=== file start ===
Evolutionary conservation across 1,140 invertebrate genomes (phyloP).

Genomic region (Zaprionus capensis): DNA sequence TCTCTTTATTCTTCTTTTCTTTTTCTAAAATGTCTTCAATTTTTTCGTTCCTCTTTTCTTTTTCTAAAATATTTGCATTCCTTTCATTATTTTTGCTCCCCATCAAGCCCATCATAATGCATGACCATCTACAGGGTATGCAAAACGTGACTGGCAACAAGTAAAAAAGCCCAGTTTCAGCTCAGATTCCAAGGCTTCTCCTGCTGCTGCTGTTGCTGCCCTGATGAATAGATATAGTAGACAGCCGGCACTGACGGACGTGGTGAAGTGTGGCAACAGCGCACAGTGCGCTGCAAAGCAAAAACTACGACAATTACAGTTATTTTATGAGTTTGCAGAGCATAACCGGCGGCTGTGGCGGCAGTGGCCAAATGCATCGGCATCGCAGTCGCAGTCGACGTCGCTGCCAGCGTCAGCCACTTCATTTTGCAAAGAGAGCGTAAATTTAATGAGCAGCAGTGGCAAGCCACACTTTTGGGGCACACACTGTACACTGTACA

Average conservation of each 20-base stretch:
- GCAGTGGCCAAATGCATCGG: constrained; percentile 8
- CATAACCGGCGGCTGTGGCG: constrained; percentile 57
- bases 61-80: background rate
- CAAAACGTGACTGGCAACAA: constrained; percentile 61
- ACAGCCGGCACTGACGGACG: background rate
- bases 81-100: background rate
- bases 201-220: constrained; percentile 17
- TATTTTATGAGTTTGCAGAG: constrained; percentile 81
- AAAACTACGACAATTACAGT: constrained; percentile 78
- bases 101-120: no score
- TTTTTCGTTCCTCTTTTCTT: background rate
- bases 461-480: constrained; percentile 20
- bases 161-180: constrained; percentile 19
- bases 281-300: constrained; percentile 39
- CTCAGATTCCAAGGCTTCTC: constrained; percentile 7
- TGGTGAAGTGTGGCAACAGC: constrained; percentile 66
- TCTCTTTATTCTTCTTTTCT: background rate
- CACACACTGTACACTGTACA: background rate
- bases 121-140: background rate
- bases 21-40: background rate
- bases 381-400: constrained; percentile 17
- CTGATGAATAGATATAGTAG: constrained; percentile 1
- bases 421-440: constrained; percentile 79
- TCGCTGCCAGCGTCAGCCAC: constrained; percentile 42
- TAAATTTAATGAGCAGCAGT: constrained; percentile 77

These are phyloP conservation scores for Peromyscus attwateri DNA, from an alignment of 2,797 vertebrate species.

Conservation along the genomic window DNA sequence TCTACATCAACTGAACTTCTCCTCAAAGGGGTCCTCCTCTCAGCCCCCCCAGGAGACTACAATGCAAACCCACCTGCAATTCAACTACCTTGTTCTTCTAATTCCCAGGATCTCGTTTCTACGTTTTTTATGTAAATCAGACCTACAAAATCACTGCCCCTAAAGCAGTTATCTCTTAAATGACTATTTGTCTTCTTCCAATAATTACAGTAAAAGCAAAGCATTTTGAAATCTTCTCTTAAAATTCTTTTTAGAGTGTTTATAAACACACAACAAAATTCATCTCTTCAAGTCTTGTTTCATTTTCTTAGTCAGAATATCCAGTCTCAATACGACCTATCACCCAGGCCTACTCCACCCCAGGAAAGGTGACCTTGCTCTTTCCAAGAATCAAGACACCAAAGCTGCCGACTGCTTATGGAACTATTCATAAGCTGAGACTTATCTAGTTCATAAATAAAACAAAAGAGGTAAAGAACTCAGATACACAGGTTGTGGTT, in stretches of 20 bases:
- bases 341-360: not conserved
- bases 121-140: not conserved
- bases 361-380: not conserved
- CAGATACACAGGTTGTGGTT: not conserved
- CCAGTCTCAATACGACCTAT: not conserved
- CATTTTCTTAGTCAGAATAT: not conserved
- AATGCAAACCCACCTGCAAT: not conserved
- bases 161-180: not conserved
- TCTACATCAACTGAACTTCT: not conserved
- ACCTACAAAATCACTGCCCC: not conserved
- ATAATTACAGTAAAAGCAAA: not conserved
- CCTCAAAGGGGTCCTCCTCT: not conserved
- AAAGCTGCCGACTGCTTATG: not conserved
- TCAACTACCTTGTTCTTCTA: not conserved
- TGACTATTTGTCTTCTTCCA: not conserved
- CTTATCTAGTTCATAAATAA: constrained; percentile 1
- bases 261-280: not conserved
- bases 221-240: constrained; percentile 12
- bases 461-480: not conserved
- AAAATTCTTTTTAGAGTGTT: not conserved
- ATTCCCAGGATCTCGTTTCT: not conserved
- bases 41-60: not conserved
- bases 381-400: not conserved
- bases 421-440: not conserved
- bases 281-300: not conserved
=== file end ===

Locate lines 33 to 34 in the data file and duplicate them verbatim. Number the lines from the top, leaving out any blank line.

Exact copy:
- bases 361-380: not conserved
- CAGATACACAGGTTGTGGTT: not conserved